Tuesday, April 19, 2016

Party like it's 1949... (give or take)


Hello all, I'm back after a bit of messiness in my life, and crawling out from under slowly, but steadily.  To those near and dear to me who have gotten a bit caught up in the swirl (or still are), I thank you for standing by me, dealing with delays in communication, etc. I love you all more than you know.
Example of a strongly opinionated dress (circa 1949) - image source cited above
One of the most glorious things about the garment district, is that it fully supports your choice to use any old-fashioned technique you desire to get the look you're going for.  No one needs to like it but you, and no one needs to worry about how long it takes, but you.

You can find all the tools and supplies you need, and whip it right up!

Unless, of course... you just CAN'T make your fingers "whip it up".


The hem of a similar style dress, painstakingly hand-sewn in place.

Maybe you need to hem a circle skirt (above), and get just the right feel, weight, and bounce for that edge.  

Really, how long does it take to make a garment by hand?  No one can answer that question for you.  You will make dozens, or maybe hundreds of decisions.  You will fret and cut and stitch and unstitch, fit, decide and undecide... and, unless a creative frenzy overtakes you and you immerse yourself in nothing but the making of the garment, forgoing sleep and nourishment until it's done, it can take what feels like an eternity.  But, yes, it is a daunting process.

Let's say you want to make something using less-than-modern techniques.  Often done this way to create a better quality, artisanal look, you will probably use your hands and brain more, and your machine(s) and instructions less. There are a million ways to improve your process, and here are some of them, highlighted with links to posts about each:

Pressing tools (Manhattan Wardrobe Supply)
Horsehair trim/braid (Steinlauf & Stoler)
Hand sewing thread and hem tape (SIL Thread)
Seam tape and bias binding (Daytona Trimming)
Beautiful buttons and closures (Botani and Buttonology)
Beads (Toho Shoji)
Feathers (Dersh Feather)
Boning (Steinlauf & Stoler)
Ribbons (Shindo or Mokuba)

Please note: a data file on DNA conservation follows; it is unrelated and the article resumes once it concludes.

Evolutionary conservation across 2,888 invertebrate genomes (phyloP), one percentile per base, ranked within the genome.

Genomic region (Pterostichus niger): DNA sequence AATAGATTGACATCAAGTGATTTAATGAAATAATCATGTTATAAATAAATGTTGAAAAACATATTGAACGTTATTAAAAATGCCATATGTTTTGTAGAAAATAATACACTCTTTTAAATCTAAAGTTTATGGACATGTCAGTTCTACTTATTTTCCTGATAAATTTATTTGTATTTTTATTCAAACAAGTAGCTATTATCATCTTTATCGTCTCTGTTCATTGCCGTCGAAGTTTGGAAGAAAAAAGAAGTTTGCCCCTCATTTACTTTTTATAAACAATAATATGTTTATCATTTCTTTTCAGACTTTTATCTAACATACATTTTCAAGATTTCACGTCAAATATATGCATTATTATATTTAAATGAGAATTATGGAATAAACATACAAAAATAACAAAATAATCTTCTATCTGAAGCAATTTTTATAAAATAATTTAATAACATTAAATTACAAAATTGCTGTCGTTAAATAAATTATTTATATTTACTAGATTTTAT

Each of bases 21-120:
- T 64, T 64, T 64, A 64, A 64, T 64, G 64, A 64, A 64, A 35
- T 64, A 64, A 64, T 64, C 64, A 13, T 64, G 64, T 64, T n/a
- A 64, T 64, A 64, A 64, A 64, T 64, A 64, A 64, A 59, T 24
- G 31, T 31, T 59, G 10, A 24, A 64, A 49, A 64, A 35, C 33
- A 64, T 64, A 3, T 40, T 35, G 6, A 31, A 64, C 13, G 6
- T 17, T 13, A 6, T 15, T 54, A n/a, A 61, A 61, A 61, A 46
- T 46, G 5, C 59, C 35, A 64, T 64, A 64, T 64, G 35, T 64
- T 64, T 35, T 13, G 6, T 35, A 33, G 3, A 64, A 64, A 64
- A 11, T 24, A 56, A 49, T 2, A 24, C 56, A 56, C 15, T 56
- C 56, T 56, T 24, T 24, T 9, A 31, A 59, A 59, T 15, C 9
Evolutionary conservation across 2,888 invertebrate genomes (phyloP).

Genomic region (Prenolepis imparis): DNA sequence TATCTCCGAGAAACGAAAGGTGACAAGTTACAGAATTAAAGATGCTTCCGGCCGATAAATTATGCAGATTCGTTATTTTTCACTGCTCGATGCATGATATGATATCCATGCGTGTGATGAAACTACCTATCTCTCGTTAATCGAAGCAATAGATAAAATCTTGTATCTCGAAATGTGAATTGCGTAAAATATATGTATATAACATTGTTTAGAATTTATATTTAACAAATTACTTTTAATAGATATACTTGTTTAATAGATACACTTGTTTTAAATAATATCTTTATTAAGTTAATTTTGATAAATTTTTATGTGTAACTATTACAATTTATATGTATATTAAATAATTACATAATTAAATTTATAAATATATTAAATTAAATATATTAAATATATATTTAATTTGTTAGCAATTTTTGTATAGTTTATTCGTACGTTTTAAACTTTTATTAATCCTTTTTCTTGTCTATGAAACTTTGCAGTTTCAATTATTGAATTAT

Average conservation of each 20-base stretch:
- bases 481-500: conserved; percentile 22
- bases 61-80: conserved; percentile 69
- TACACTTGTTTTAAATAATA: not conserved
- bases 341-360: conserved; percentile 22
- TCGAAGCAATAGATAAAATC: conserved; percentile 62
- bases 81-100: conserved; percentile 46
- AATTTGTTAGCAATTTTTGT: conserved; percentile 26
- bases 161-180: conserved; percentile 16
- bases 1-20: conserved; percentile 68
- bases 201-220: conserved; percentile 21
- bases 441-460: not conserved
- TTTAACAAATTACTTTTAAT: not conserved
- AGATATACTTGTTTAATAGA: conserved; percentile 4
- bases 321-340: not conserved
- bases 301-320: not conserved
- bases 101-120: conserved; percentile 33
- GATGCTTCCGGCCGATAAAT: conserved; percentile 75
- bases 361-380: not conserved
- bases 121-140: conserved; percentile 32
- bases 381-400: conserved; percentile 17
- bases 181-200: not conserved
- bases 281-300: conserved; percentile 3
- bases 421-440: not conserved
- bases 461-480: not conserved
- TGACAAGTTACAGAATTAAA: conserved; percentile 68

Fabrics of peerless quality (B&J or Rosen & Chadick)

P.S.

So, in my recent whirlwind of life activity, some professional and personal blessings have rained down on me like you truly wouldn't believe.  While I'm not trying to be cryptic, a detailed explanation wouldn't be quite so fascinating to the vast majority of you, I think. Just know I'm still here, you'll see more posts from me, and I'm happily looking forward to this Friday's Speakeasy!

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4 Comments:

At April 23, 2016 at 9:09 AM , Blogger Unknown said...

I am thrilled to find your blog! I have an online shop and have been wanting to make a trip to the Garment District (I live in NY). I have two questions if I might - (1) Are the prices any better in the Garment District or is it really a matter of volume and availability. (2) What is the best way to locate a specific designer's fabric? Thank you in advance for your help!

 
At April 23, 2016 at 4:13 PM , Blogger mimi jackson said...

The prices for quality are better in the NY garment district (although this likely applies to other fabric districts in big, metropolitan areas around the world. because home sewing fabric stores located elsewhere rarely have the best quality or variety of goods. Some stores tell you what designers used specific fabrics. Elliott Berman and Paron will tell you which designers used the fabric they carry.

 
At May 9, 2016 at 10:53 AM , Blogger Margaret said...

Mimi, I have been watching your blog for a while now a finally worked up the courage to ask lots of questions!!
I and maybe some friends would like to take advantage of your knowledge of the garment district and do some touring as well as a 'little' buying there. Our problem is we are newbys to the area and have no idea where to stay when we get there.
Should we drive (from Ohio) or fly in? What is the best way to use your talents to our best advantage?

 
At May 10, 2016 at 11:17 AM , Blogger mimi jackson said...

No courage needed! I don't bite - ha! Driving in from Ohio is a HUGE commitment. I wouldn't recommend it because parking is so expensive in Manhattan. New York is full of places to stay, and there is something for every budget, so that question is about impossible to answer without some indication of what you want to spend. I can certainly provide you with maps to guide you throughout the district, or a tour, if you feel that would serve you better. All of these are hard questions to answer without some details! You can email me directly with more specifics, if you like.

 

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